Economic and political power is a great resource that needs to be used efficiently and effectively, because failure to do so will land the country in deep trouble.
Leadership of state-owned enterprises (SOEs) and agencies is not a special right, but a challenging mission for people who have a strong desire and commitment to making the country strong and prosperous.
However, the recent exposures of huge losses at state-owned corporations like the shipbuilder Vinashin and the shipping company Vinalines have disappointed people, highlighting big problems with the way Vietnam is handling management positions in major businesses.
Here, we can see that it is not only a question of the leaders' capacity, but also about their sense of responsibility.
In fact, Vinashin and Vinalines are just rare cases in which leaders have been held responsible for their mismanagement. In many other cases, their accountability has not been exposed and they have gotten away with it.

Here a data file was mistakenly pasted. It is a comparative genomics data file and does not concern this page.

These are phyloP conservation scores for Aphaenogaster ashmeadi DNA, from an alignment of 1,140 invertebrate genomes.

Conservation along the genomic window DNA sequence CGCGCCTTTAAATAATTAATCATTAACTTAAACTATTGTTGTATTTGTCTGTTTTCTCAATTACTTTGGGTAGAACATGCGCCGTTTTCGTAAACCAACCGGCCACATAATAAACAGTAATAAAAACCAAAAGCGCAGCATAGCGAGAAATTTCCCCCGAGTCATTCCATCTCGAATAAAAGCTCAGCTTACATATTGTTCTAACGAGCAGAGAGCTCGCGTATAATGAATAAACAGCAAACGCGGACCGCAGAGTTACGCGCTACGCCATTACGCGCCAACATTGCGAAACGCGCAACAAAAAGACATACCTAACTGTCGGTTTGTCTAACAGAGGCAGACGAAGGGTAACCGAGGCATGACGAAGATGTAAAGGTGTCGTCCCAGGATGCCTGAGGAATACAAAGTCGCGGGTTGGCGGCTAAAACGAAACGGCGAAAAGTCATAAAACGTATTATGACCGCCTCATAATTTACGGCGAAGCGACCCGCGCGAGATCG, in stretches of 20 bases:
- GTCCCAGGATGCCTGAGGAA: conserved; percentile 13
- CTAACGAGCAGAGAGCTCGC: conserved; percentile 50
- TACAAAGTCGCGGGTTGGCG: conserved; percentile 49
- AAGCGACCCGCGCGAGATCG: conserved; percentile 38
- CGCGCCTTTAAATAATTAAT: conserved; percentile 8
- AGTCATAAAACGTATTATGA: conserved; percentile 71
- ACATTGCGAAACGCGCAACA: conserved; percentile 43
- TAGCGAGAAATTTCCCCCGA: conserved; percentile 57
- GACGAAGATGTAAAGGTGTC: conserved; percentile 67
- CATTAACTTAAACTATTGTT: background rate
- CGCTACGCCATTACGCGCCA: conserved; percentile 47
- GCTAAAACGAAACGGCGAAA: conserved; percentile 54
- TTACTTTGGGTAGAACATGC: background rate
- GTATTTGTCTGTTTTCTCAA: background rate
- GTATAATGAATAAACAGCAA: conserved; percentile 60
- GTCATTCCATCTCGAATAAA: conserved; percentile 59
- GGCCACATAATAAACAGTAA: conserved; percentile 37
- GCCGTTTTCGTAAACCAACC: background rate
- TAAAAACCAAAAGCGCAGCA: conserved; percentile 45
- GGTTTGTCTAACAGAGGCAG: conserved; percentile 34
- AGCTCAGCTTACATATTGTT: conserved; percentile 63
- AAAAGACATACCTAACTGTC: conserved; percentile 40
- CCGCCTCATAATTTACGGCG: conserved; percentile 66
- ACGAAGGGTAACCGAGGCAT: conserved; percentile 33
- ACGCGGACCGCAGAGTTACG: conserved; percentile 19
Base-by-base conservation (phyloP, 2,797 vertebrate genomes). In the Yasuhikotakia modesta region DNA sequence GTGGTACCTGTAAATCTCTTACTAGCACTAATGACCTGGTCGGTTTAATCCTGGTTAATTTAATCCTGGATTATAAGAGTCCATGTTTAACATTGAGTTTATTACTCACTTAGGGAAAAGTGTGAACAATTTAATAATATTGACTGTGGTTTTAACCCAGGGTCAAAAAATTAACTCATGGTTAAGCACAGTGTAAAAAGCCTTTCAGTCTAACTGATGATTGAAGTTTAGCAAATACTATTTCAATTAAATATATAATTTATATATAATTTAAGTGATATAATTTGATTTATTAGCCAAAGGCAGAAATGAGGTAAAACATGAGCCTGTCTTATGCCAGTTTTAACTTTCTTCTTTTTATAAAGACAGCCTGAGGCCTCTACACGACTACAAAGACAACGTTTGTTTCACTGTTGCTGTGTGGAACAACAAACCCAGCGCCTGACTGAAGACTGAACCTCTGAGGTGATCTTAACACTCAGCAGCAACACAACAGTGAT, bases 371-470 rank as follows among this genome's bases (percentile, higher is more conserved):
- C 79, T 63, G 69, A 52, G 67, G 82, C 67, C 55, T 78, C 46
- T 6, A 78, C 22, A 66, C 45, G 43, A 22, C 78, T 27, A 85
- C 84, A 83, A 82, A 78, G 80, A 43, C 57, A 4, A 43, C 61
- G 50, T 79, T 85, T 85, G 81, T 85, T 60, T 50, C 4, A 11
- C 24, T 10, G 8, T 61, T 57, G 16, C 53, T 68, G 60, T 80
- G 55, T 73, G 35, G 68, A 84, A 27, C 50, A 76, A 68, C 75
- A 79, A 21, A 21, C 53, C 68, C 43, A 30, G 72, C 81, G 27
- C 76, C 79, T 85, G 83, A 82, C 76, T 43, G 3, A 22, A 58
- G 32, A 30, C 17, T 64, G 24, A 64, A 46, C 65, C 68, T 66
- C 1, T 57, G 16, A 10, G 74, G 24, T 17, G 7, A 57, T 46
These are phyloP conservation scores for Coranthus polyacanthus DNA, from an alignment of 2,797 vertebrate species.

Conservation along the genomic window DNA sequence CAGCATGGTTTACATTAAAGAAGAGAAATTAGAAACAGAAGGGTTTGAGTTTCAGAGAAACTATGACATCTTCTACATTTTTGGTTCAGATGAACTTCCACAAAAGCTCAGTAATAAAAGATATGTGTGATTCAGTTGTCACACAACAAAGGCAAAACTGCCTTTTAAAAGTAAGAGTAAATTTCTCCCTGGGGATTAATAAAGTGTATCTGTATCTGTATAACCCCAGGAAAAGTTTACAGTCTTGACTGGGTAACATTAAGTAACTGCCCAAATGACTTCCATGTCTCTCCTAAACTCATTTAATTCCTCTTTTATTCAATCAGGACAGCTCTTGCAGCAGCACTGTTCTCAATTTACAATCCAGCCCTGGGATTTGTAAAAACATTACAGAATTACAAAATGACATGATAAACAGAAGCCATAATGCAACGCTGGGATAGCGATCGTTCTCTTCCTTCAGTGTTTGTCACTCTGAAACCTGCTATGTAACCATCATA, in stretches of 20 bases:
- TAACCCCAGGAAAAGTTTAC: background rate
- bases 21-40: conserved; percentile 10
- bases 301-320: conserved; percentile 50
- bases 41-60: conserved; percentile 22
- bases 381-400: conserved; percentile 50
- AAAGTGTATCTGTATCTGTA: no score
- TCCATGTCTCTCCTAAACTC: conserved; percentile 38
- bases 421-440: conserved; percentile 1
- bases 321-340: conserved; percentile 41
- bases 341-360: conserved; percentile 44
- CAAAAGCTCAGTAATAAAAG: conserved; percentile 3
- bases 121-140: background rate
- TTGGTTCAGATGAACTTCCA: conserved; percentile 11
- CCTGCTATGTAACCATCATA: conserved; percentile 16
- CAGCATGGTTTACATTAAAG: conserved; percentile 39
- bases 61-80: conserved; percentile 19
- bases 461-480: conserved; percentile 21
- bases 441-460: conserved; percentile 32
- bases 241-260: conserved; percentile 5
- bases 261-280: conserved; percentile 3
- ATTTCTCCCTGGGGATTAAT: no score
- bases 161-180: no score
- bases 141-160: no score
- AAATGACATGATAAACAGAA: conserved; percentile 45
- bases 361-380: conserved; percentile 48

A report by the government's inspectorate revealed last month that over the past five years, 678 top honchos and their subordinates have been punished for corruption or allowing corruption to take place in their organizations.
The number, according to chief inspector Huynh Phong Tranh, was too low compared to the number of corruption and mismanagement cases detected.
As Vietnam struggles to find an effective way to restructure its economy, it should be remembered that the process should start with the people in power at government agencies as well as companies, because no one can understand an organization better than its leaders.
If the leaders are motivated, visionary and have the guts to take on challenges, it is not that difficult to find the right strategies and policies.
The restructuring process, therefore, should start from the way leaders are chosen.
In Vietnam, the leaders of state companies are usually selected and assigned to the position without proper training or qualifications, and this is an issue that needs to be reviewed and reconsidered totally.
In the context of a global economy, leadership of any business should be treated as a professional job rather than a political appointment. Hence they should have the needed skills and qualifications.